Wednesday, September 9, 2015

Breakthrough Day! Back in My Boat!

This is the day I've waited all summer for!  At last, my shattered kneecap is once again strong and flexible enough to  lift me in and out of my boat.  How lucky for me it was also one of the hottest days of the summer, just in case I fell out of my canoe in the process.  But my mission was accomplished, and with no mishaps!  A great day to be back on the water!

I have actually never paddled around Moreau Lake before, since its sandy shoreline has never seemed to offer much worth exploring by canoe, unlike the river with its forested banks and swampy backwaters thriving with riparian wildflowers.  But that very sandy-bottomed shoreline made it easy to wade out into the water to launch my canoe.  And that same sandy bottom made it easy for me to climb out on shore to walk on the beach.  But wow, look how low the water level of the lake is!

Large areas of lake bottom have been exposed to the air  this rain-deprived summer, so I was curious to see what plants have populated these once-underwater stretches.  For one thing, I had never seen so many plants of Blue Curls along one section of shoreline.  If you click on this photo, you may be able to see the tiny blue flowers littering the sand, flowers that last but a morning before being shed by early afternoon each day.  There should be another whole crop of them blooming tomorrow.

I knew that the rare Whorled Mountain Mint that populates this shoreline would be long past its bloom-time, but I was glad to find many plants with their distinctive seed-heads intact.  And I couldn't resist pinching off a leaf or two to breathe their intense minty fragrance.

Lots of late-season favorites were blooming in profusion, including masses of the tiny-white-flowered Heath Aster.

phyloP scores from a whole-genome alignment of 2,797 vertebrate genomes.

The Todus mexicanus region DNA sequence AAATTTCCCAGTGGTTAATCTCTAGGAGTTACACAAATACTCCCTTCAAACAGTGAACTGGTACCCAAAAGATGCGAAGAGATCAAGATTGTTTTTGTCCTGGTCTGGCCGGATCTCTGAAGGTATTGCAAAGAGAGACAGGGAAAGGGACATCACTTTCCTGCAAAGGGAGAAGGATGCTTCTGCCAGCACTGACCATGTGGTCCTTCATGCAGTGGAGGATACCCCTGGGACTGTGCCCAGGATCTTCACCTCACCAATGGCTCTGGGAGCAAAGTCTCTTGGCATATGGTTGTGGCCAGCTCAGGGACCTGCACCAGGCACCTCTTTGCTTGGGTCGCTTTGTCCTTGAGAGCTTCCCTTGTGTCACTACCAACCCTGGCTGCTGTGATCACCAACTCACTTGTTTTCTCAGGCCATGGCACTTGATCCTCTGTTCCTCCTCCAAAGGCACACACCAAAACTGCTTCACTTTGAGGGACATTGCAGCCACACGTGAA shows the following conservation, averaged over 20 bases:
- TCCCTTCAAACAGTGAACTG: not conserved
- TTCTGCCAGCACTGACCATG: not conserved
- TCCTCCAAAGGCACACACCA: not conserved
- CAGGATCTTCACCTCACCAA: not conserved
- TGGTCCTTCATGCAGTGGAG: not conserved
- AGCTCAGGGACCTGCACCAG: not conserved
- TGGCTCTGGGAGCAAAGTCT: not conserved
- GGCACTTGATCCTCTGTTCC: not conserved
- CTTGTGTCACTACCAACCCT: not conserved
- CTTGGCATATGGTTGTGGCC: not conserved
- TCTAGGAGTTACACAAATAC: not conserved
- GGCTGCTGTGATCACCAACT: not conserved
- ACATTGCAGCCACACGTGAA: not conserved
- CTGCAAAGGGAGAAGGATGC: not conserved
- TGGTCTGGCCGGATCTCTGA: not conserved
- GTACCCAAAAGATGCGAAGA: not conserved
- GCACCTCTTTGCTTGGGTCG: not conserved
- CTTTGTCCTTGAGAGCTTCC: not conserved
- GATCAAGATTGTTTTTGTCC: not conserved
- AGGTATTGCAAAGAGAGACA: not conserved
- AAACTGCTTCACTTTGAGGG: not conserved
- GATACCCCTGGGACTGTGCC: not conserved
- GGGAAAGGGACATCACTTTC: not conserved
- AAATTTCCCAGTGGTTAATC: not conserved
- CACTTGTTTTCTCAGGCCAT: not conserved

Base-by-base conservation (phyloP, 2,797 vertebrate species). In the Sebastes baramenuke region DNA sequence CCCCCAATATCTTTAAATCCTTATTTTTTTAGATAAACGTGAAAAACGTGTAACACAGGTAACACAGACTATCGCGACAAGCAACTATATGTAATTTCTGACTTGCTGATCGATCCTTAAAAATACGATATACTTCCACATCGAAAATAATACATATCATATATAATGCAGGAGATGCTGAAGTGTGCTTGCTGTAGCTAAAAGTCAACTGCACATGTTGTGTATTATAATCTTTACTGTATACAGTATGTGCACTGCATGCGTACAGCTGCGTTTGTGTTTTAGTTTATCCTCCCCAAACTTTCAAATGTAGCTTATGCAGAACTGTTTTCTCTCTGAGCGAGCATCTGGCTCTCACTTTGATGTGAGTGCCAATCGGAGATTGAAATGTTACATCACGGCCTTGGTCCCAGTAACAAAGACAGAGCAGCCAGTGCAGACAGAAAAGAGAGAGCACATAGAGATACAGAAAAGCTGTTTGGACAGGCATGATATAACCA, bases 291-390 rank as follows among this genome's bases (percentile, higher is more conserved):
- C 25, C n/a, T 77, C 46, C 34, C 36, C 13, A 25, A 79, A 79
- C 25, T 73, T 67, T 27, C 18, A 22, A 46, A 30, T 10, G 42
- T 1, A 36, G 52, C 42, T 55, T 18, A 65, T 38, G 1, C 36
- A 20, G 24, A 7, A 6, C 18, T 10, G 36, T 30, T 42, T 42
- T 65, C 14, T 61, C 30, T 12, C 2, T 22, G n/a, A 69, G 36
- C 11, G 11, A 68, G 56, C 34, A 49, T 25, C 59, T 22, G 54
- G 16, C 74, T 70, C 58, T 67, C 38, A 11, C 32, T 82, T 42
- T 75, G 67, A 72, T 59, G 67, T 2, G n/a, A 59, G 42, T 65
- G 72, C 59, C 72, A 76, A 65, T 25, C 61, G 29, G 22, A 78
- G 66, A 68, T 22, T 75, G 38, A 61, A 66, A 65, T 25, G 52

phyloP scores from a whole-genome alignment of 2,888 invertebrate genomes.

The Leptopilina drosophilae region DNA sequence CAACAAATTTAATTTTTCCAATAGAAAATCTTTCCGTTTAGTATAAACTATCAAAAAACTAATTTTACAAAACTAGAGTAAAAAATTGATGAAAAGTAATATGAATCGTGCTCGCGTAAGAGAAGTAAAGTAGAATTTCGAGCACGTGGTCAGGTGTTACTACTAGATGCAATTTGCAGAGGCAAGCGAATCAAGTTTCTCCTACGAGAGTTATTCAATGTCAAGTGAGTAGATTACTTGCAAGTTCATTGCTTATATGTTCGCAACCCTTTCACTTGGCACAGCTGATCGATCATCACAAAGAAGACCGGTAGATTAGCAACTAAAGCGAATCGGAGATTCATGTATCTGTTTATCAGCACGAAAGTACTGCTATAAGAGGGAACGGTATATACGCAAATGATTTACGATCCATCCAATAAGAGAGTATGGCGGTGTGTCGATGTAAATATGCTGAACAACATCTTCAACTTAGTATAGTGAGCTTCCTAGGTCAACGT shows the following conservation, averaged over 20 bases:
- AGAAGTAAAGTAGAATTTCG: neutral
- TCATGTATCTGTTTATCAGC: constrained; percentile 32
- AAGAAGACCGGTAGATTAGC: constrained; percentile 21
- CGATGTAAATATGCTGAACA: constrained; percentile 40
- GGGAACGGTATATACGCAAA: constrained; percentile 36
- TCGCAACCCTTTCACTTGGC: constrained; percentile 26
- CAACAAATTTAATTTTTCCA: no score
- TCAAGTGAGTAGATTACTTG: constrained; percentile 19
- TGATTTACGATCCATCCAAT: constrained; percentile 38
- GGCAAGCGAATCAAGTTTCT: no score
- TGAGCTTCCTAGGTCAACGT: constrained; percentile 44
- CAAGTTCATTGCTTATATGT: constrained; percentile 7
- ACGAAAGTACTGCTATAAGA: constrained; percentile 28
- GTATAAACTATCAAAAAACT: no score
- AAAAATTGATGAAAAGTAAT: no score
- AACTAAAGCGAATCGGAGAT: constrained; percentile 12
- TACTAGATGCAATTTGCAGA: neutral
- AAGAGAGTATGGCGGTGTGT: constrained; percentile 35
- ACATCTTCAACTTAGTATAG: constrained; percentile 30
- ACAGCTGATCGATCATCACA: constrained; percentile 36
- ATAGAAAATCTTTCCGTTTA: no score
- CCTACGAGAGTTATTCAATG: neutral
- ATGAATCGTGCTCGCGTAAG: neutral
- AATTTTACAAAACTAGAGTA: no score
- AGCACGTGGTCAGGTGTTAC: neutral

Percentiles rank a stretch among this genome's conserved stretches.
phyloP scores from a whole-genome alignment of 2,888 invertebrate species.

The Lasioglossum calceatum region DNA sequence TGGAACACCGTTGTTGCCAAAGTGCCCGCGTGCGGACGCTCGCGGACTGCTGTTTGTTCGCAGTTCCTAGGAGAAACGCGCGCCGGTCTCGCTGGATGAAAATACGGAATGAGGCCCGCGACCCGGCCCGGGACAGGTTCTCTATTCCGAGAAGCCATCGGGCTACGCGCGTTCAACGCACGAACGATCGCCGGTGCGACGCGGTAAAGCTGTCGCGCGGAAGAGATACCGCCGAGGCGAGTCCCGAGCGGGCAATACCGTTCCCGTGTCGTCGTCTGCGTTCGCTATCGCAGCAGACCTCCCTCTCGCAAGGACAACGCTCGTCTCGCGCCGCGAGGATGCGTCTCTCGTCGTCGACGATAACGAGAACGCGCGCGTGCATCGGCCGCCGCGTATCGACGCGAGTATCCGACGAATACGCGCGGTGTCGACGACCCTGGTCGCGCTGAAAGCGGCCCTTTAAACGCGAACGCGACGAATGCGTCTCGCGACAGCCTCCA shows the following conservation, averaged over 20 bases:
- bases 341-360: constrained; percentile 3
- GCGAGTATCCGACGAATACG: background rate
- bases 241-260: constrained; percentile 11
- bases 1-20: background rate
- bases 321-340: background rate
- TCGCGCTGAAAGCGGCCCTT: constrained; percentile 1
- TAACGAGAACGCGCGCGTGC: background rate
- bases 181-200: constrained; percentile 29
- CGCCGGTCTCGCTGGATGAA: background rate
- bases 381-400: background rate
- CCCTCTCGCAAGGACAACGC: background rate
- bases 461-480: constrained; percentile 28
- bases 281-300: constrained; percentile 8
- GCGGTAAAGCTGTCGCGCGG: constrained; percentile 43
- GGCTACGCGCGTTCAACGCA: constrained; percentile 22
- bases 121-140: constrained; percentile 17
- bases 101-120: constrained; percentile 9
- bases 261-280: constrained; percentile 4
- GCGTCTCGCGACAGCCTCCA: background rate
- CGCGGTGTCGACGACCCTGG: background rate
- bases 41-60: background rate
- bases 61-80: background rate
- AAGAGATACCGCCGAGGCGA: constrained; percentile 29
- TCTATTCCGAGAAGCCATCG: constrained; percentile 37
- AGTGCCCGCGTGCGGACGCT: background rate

How happy I was to find again one of my lakeshore favorites, the pretty pink  Small-flowered Gerardia!

Sweet Everlasting is a common flower of sandy beaches, and sure enough, I found some blooming along the shore today, its brown-sugar fragrance carried to me by the warm humid breeze.

High up on the shore, just before the beach turns into woodland, many Buttonbush shrubs were adorned with their dark-red seedheads, every bit as lovely as their spheres of small white trumpets had been when the bush was in bloom.

A few Boneset plants were still in bloom, and this one was offering its pollen and nectar to one of our prettiest wasps, the beautiful jet-bodied, white-striped, blue-winged Mason Wasp (Monobia quadridens).  I felt no qualms about poking my camera in close as it fed, since this is a non-aggressive solitary wasp that has no colony to defend (unlike its almost lookalike, the fierce Bald-faced Hornet).  While the adult wasp feeds on plant pollen and nectar, it will also sting and paralyze caterpillars to feed to its young, including many caterpillars that are considered garden pests.  So think good thoughts about Mason Wasps, as beneficial as they are beautiful.

This was a very exciting day for me, signaling my return to paddling adventures, and with many weeks of pleasant paddling weather remaining before ice covers the waters.  At this point in my recovery, it's less painful to paddle than it is to hike, so I sure look forward to returning to the rivers, ponds, and lakes that surround us here in northern New York, and to revisiting all the wildlife  -- plants as well as animals -- that inhabit our many regional woods and waterways.  Rejoice!


Richard Carey said...

Congratulations! totally jealous of your boat, but getting along with my canoe and love when I can be on the water

The Furry Gnome said...

Congrats! Sorry it took so long, but glad to hear you're out on the water! And looks like a beautiful day too!

threecollie said...

Congratulations! It is wonderful that you are back on the water.

Woody Meristem said...

Glad to hear that you're back on the water -- that's quite a scar on your knee.

Great photo of the mason wasp, many wasps are truly beautiful.

maggie said...

Glad you are back in your boat! It's been a tough summer for you and I'm grateful that you continued to post.